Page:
Images via Plastiki
After traveling 130 days and 8,000 miles, the Plastiki sailed in to Sydney earlier today, ending the trek to bring attention to the problem of plastics in our ocean. Headed up by David de Rothschild, the project's purpose was to show that there is no "away" and that our wasteful ways are causing havoc in the high seas, specifically, causing massive trash gyres like the Pacific Garbage Patch. The Plastiki, made from 12,500 plastic bottles, was home to the adventurers -- including our own Graham Hill -- as it sailed from San Francisco to Sydney, and now that it has completed the journey, it's time for the crew to see what progress has been made in promoting the message of minimal consumption and maximum recycling.
We've been following the Plastiki starting well before the crew began their journey, jumping on the opportunity to learn how the boat was being built -- which alone is an interesting story with both biomimicry as well as ecology at its heart -- and the purpose of the mission.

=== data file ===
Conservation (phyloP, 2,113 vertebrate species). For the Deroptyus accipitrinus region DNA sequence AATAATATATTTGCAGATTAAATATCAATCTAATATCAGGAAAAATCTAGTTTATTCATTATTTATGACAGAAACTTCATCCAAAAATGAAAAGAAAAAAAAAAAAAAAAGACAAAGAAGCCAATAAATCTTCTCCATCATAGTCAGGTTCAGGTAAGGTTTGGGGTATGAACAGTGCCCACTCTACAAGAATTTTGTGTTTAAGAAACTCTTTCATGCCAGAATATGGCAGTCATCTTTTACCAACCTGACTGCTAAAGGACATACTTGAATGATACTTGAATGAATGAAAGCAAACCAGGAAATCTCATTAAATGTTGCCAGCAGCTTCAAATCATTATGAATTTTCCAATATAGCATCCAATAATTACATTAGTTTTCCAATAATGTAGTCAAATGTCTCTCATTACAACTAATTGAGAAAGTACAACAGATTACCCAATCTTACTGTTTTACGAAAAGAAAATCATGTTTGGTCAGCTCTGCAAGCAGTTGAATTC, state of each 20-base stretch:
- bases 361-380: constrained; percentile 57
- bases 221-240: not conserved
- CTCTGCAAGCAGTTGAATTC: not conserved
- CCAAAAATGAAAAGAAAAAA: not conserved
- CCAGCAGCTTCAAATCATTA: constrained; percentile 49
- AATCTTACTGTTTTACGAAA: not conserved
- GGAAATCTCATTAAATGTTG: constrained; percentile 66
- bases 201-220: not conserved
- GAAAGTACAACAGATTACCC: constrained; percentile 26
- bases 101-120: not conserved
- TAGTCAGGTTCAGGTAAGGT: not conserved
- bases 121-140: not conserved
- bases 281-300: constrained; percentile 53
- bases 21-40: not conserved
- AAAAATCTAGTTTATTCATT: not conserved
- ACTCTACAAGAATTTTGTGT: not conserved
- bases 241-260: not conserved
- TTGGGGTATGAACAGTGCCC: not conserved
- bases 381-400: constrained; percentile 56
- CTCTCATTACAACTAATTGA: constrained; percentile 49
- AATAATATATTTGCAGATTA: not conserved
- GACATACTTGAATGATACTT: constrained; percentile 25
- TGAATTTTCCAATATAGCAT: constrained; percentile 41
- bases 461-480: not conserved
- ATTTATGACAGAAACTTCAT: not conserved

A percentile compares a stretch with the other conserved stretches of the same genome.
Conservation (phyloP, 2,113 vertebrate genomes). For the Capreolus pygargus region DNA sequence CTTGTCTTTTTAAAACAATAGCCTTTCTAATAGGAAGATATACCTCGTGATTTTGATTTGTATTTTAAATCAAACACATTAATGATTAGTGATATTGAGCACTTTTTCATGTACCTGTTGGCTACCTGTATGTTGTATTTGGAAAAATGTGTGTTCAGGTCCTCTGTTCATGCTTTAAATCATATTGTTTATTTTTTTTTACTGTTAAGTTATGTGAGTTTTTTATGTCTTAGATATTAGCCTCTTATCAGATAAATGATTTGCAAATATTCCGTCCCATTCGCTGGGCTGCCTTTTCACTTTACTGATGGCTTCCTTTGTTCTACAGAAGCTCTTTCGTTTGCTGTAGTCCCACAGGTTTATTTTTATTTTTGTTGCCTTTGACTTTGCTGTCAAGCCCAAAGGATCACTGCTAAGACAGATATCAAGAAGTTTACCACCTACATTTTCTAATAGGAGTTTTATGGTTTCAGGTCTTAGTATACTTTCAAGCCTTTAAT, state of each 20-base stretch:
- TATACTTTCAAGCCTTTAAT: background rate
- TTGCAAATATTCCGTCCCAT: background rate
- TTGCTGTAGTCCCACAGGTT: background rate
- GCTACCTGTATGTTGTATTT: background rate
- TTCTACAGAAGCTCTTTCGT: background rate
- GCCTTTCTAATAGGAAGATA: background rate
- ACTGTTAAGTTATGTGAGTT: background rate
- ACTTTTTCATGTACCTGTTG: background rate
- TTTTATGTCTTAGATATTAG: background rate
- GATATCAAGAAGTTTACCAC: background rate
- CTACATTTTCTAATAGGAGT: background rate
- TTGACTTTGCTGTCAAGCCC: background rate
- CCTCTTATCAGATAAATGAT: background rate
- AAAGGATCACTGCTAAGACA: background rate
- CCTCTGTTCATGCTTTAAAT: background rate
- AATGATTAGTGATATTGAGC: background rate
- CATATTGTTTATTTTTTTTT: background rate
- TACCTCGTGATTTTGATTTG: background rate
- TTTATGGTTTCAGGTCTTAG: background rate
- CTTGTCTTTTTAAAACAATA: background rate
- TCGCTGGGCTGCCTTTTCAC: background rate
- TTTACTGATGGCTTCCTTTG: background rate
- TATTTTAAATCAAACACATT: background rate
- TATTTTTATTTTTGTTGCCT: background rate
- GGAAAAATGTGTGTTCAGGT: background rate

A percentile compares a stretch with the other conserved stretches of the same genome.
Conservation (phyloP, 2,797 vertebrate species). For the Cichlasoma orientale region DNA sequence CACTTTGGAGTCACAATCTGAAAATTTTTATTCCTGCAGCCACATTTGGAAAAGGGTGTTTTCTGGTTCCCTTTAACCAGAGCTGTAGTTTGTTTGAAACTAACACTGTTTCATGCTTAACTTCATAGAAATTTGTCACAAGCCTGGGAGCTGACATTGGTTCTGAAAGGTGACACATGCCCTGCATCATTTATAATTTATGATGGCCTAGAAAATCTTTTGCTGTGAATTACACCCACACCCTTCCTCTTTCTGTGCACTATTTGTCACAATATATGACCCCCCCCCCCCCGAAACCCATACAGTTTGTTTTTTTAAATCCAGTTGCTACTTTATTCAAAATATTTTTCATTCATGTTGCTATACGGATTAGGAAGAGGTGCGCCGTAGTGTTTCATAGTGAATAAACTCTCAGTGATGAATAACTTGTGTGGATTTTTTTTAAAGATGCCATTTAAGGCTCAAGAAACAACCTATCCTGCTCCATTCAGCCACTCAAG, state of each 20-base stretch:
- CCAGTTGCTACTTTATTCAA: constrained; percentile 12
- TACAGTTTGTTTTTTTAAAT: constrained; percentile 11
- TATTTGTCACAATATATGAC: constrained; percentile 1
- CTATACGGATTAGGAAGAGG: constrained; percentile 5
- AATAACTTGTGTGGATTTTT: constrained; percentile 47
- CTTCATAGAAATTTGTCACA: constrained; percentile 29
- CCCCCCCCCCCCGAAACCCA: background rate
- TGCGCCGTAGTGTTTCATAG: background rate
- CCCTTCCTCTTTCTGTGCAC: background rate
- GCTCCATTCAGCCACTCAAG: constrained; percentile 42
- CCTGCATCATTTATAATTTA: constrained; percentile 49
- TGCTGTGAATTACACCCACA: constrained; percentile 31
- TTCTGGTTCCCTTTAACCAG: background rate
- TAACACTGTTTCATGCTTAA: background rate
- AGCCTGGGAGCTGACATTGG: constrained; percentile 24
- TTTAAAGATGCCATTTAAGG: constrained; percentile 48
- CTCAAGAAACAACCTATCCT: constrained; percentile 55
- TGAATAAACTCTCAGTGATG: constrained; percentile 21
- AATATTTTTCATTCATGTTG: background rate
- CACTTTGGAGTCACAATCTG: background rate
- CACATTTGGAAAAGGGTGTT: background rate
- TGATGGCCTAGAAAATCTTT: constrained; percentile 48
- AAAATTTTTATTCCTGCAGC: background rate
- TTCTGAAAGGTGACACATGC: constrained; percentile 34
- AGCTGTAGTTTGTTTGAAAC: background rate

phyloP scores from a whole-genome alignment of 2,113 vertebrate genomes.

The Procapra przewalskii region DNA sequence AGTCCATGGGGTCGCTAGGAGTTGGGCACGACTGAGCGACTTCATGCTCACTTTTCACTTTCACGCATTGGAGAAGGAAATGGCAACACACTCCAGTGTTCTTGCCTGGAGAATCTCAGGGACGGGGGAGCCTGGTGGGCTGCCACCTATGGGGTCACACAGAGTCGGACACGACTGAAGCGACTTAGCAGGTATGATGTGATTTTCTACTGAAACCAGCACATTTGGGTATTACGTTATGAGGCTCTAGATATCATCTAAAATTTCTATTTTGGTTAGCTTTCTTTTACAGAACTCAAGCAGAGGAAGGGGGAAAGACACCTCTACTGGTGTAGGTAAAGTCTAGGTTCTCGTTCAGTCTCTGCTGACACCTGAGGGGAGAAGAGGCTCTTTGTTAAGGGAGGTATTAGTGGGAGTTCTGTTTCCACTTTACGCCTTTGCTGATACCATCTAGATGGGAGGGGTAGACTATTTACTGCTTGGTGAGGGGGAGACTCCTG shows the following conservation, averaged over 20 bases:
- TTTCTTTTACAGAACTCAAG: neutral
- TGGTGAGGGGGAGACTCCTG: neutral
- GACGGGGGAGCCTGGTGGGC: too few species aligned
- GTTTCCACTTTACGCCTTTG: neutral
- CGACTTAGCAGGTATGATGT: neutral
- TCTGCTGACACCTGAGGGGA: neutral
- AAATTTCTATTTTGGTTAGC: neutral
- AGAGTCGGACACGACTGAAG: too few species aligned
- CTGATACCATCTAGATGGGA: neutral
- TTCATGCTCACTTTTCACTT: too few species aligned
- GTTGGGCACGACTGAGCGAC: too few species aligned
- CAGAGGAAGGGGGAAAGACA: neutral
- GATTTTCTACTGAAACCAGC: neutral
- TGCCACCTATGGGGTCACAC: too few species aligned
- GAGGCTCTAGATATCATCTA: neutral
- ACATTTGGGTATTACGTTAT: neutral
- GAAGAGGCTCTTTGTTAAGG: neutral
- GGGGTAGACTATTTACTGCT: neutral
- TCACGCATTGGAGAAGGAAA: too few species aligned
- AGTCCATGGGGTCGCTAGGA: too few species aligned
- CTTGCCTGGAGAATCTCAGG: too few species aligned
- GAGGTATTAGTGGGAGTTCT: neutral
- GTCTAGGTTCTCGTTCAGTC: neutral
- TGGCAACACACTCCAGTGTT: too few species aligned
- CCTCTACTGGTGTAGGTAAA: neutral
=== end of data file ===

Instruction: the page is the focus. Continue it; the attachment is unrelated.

At the core of the Plastiki voyage was showing that plastic is something to question. In otherwords, while it has its place in our modern lives, we have to consider where we use it, and more importantly, how and where we re-use it. Right now, it is disastrous for our environment. The Plastiki hoped to show both the damage, and the possibilities for sustainable living.
During its time on the water, the Plastiki's crew brought messages about World Ocean Day, and pushed to get people to pledge to curb their use of plastic. It's been an incredible trip, and we hope that the ship and its crew accomplished what it set out to do back in April. And we hope even more that the journey for the Plastiki and advocating for the oceans doesn't end in Sydney.
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More on the Plastiki
Posters Help Send Plastiki Ship's Message On World's Trash Gyres (Slideshow)
What We Don't Know About the Ocean Can Kill Us
David de Rothschild and The Real Cost of Living (Video)